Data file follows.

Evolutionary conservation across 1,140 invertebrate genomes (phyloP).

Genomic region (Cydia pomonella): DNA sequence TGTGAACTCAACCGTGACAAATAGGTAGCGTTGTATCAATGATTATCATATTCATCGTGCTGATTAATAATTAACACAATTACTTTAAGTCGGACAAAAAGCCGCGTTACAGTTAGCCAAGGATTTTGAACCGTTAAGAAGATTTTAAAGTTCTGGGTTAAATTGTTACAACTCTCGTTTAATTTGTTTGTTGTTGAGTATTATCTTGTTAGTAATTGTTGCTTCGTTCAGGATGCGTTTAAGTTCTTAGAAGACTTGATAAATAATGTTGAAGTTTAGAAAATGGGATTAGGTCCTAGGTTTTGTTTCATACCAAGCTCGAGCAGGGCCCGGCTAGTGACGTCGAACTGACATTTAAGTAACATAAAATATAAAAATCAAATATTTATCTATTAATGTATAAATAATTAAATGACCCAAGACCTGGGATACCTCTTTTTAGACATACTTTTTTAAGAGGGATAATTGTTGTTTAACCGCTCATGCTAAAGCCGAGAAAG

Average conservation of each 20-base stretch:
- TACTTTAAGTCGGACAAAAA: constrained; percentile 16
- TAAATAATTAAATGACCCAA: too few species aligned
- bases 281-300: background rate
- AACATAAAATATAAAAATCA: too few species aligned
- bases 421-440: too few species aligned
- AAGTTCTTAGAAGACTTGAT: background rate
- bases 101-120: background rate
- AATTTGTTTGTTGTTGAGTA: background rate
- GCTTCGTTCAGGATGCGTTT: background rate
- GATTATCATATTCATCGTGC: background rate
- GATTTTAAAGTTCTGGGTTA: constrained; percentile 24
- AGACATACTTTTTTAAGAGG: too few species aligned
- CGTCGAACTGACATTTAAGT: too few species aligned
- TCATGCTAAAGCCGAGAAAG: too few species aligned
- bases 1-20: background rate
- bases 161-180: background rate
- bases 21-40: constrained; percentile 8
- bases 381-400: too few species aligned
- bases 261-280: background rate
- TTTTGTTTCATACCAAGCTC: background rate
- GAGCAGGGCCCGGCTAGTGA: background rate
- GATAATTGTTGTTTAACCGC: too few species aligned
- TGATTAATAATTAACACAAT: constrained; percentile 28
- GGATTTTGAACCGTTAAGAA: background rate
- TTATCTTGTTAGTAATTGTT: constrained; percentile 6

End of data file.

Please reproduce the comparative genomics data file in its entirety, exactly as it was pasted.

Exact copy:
Evolutionary conservation across 1,140 invertebrate genomes (phyloP).

Genomic region (Cydia pomonella): DNA sequence TGTGAACTCAACCGTGACAAATAGGTAGCGTTGTATCAATGATTATCATATTCATCGTGCTGATTAATAATTAACACAATTACTTTAAGTCGGACAAAAAGCCGCGTTACAGTTAGCCAAGGATTTTGAACCGTTAAGAAGATTTTAAAGTTCTGGGTTAAATTGTTACAACTCTCGTTTAATTTGTTTGTTGTTGAGTATTATCTTGTTAGTAATTGTTGCTTCGTTCAGGATGCGTTTAAGTTCTTAGAAGACTTGATAAATAATGTTGAAGTTTAGAAAATGGGATTAGGTCCTAGGTTTTGTTTCATACCAAGCTCGAGCAGGGCCCGGCTAGTGACGTCGAACTGACATTTAAGTAACATAAAATATAAAAATCAAATATTTATCTATTAATGTATAAATAATTAAATGACCCAAGACCTGGGATACCTCTTTTTAGACATACTTTTTTAAGAGGGATAATTGTTGTTTAACCGCTCATGCTAAAGCCGAGAAAG

Average conservation of each 20-base stretch:
- TACTTTAAGTCGGACAAAAA: constrained; percentile 16
- TAAATAATTAAATGACCCAA: too few species aligned
- bases 281-300: background rate
- AACATAAAATATAAAAATCA: too few species aligned
- bases 421-440: too few species aligned
- AAGTTCTTAGAAGACTTGAT: background rate
- bases 101-120: background rate
- AATTTGTTTGTTGTTGAGTA: background rate
- GCTTCGTTCAGGATGCGTTT: background rate
- GATTATCATATTCATCGTGC: background rate
- GATTTTAAAGTTCTGGGTTA: constrained; percentile 24
- AGACATACTTTTTTAAGAGG: too few species aligned
- CGTCGAACTGACATTTAAGT: too few species aligned
- TCATGCTAAAGCCGAGAAAG: too few species aligned
- bases 1-20: background rate
- bases 161-180: background rate
- bases 21-40: constrained; percentile 8
- bases 381-400: too few species aligned
- bases 261-280: background rate
- TTTTGTTTCATACCAAGCTC: background rate
- GAGCAGGGCCCGGCTAGTGA: background rate
- GATAATTGTTGTTTAACCGC: too few species aligned
- TGATTAATAATTAACACAAT: constrained; percentile 28
- GGATTTTGAACCGTTAAGAA: background rate
- TTATCTTGTTAGTAATTGTT: constrained; percentile 6